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5 Health Benefits of Spending Time Outdoors by Laing Self Storage


Laing Self Storage Binghamton

Due to the advancement of technology, individuals are increasingly staying indoors for longer periods. This has led to the current era being labeled as the "indoor generation", with numerous studies suggesting that Americans spend approximately 90% of their time indoors.


While it might be tempting to relax on the couch or stay indoors with air conditioning and wifi, there is a reason why they refer to it as the great outdoors. Being in nature has been associated with various physical and mental health advantages, such as enhancing mood and lowering the risk of illness. You don't need to go to extremes to enjoy the health benefits of nature; simply spending some time in the fresh air and sunlight can enhance your overall well-being. Even dedicating just 20 to 30 minutes a day can have a positive impact. You don't need to take a cold plunge or climb Everest to experience these benefits.


If you're seeking motivation to spend more time outside, you've come to the right place. Discover how nature can enhance your well-being, from your emotions to your thoughts.


1. Reduces stress, anxiety, and depression

If you have ever been told to "get some fresh air," you probably understand the calming effect of being outdoors. Spending time outside can serve as a beneficial way to reset, recharge, and take a break from mentally taxing activities — and scientific research supports these positive impacts on mental health. According to a 2019 study published in Frontiers of Psychology, just 20 minutes spent outdoors, whether engaging in physical activity or simply relaxing, can notably reduce stress hormone levels. Similarly, various studies have shown decreased stress and anxiety levels, as well as alleviation of depressive symptoms, in individuals who have spent time in forests and natural settings compared to those who have walked in urban areas.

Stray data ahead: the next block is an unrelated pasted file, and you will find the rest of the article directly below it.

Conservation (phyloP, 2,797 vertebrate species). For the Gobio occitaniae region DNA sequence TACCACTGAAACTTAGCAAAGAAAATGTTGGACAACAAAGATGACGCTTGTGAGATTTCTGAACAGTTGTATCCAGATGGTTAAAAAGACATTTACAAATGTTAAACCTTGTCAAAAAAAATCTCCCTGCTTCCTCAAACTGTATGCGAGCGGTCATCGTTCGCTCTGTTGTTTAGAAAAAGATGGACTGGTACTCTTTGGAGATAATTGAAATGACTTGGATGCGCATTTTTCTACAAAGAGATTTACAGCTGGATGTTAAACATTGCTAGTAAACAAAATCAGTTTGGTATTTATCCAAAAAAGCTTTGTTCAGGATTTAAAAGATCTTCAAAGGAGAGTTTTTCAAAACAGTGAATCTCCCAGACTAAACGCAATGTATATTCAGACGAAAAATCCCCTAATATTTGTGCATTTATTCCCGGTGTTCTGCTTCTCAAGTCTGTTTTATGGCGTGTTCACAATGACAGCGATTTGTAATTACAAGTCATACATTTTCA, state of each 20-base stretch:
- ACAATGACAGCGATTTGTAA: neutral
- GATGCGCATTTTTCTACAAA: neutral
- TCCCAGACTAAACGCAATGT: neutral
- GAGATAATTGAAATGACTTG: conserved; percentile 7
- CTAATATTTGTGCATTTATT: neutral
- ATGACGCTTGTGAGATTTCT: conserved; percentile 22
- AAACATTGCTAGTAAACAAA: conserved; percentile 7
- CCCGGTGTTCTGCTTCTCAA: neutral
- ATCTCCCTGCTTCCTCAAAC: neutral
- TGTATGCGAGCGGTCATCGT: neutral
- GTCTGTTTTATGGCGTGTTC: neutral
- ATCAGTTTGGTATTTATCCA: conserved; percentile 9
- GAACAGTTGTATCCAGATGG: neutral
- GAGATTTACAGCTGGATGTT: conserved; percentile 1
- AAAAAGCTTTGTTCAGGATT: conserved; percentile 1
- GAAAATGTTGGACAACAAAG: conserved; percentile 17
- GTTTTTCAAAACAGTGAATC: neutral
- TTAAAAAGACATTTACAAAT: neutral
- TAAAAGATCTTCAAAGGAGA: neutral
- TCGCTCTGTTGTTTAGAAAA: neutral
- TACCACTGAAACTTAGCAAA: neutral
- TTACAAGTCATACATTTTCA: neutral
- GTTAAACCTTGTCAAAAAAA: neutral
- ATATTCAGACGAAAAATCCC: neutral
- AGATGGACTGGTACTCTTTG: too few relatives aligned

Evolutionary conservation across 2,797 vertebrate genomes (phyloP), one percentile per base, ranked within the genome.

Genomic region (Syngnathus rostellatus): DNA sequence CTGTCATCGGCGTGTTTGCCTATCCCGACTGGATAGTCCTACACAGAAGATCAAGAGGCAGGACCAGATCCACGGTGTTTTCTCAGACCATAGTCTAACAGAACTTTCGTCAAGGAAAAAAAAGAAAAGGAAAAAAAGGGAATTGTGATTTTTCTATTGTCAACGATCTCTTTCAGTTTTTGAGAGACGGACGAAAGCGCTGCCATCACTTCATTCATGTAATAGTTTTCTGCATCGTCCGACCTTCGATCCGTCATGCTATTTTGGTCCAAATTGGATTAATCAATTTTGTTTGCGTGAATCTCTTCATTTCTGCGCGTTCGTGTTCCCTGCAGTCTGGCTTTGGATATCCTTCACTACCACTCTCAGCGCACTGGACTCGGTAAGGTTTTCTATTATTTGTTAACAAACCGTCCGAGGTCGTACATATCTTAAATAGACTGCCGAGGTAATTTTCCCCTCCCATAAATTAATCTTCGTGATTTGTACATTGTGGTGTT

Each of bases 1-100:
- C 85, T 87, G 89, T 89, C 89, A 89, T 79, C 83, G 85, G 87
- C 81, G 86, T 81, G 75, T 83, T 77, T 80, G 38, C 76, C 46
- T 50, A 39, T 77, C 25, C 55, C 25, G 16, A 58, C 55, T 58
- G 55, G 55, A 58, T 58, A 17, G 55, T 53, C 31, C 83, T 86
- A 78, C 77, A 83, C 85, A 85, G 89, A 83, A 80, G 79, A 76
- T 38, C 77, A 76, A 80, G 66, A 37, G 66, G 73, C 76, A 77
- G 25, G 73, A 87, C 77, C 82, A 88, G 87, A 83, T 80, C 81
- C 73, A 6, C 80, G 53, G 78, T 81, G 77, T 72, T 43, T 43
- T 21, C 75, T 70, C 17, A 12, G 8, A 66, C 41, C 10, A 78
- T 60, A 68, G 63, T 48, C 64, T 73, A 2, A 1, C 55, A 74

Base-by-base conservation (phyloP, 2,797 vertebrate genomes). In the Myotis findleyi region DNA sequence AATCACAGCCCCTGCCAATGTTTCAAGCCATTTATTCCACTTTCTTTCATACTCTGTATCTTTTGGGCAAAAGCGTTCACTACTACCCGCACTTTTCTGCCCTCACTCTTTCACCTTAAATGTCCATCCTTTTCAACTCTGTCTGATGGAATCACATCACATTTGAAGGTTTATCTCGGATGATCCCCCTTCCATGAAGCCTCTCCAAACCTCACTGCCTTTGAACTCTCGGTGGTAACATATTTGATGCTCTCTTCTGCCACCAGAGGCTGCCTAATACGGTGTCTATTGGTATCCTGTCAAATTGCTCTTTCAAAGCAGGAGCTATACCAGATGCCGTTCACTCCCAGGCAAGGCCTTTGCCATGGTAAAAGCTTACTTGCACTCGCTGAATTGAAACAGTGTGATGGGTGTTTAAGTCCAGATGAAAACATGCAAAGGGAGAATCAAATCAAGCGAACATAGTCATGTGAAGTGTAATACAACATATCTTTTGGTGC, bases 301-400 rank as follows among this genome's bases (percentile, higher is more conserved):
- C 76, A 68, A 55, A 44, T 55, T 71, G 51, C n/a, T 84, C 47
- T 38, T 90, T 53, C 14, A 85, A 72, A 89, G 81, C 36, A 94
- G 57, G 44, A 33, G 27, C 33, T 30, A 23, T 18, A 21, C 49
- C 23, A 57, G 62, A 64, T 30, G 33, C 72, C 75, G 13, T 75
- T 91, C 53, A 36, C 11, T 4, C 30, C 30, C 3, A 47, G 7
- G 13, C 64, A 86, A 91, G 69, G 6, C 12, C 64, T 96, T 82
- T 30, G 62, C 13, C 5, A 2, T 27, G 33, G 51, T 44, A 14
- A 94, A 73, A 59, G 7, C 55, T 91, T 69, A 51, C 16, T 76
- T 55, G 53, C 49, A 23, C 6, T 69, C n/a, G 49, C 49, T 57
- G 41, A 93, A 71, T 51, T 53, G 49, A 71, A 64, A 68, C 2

In another study from 2019, it was found that individuals who had access to green spaces experienced "significantly better mental health outcomes." The general consensus seems to be that spending time in nature leads to increased positive emotions and reduced depression.


2. Improves memory and cognition

If you want to give your brain a boost, consider heading to a park. Studies indicate that spending time outdoors can enhance creativity, increase focus and concentration, and improve memory. For instance, a research conducted by the University of Michigan revealed that people experienced a 20% improvement in short-term memory and attention span after just one hour of nature interaction. Another study showed that children with ADHD showed better concentration levels after spending just 20 minutes in a park. Even the natural sounds, such as chirping crickets and birdsong, can have a positive impact on cognitive function.


3. Boosts heart health